A string of TV stars have given their backing to a forthcoming quiet shopping hour to help people with autism.
The National Autistic Society’s Autism Hour, supported by toy store The Entertainer, is creating a week of autism friendly shopping experiences across the UK later this year.
Shops, businesses and shopping centres will be holding Autism Hours throughout the second week of October from 6-13.
Major high street names have backed the move including The Entertainer, Sainsbury’s, Argos, Lloyds Bank, Halifax, Bank of Scotland, Co-op and Schuh.
And now TV presenters Chris Packham, Christine McGuinness and Anne Hegarty have all thrown their support behind the project.
Autism Hour was launched last year as the first mass-participation event to encourage shops to be more autism friendly and more than 5,000 shops and businesses took part.
This year the National Autistic Society wants the event to be even bigger and is encouraging more shops and businesses to get involved.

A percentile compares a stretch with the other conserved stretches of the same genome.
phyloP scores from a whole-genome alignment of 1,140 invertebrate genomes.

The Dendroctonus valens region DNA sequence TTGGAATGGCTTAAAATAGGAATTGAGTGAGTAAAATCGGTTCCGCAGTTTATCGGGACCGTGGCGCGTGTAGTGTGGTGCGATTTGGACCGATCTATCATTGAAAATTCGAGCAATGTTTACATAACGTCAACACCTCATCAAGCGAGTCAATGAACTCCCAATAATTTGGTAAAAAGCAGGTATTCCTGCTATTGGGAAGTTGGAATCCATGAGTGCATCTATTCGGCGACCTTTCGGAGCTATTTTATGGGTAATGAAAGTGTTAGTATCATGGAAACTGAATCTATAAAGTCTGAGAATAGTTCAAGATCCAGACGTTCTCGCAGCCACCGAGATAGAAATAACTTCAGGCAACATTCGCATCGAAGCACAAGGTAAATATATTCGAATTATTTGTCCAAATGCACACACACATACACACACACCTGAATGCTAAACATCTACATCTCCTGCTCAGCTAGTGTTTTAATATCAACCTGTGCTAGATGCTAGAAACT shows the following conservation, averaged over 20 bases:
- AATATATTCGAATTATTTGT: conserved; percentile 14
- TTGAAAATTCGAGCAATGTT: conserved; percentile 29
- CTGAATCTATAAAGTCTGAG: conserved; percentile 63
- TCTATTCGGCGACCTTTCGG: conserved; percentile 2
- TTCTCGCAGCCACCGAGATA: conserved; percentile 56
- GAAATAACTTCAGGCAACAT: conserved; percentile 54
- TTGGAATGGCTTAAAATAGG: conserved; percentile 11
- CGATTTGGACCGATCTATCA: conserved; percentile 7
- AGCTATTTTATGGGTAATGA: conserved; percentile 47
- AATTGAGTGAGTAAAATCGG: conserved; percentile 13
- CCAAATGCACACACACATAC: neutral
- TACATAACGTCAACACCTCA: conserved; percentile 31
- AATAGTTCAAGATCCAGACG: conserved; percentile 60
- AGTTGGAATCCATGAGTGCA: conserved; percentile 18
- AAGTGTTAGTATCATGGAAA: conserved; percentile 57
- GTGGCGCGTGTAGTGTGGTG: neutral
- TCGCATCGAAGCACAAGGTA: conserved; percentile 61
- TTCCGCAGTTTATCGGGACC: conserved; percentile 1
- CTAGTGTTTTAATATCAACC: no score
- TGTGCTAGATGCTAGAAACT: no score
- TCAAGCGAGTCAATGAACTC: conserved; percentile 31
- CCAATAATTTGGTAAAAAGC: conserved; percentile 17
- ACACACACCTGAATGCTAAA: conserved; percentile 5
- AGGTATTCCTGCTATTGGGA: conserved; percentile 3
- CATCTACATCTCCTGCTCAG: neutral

Autism Hours are designed to show businesses the simple steps they can take to improve the shopping experience for autistic customers and families.
A spokesman for the National Autism Society said: “We hope that, after participating, many more of them will follow The Entertainer’s example and introduce permanent changes, like their weekly Quiet Hour, to make their business more autism friendly, as well as working towards our Autism Friendly Award.”
There are around 700,000 autistic people in the UK, as well as three million family members and carers. Being autistic means seeing, hearing and feeling the world in a different, often more intense way to other people.
Autistic people often find social situations difficult and can struggle to filter out the sounds, smells, sights and information they experience, which can make busy public places, like shops, overwhelming.
Christine McGuinness, mother to 5-year-old autistic twins, Penelope and Leo, and star of ITVBe’s Real Housewives of Cheshire, said: “The National Autistic Society’s Autism Hour is a brilliant way of showing shops how easy it can be to make little changes that have a huge impact for families like mine.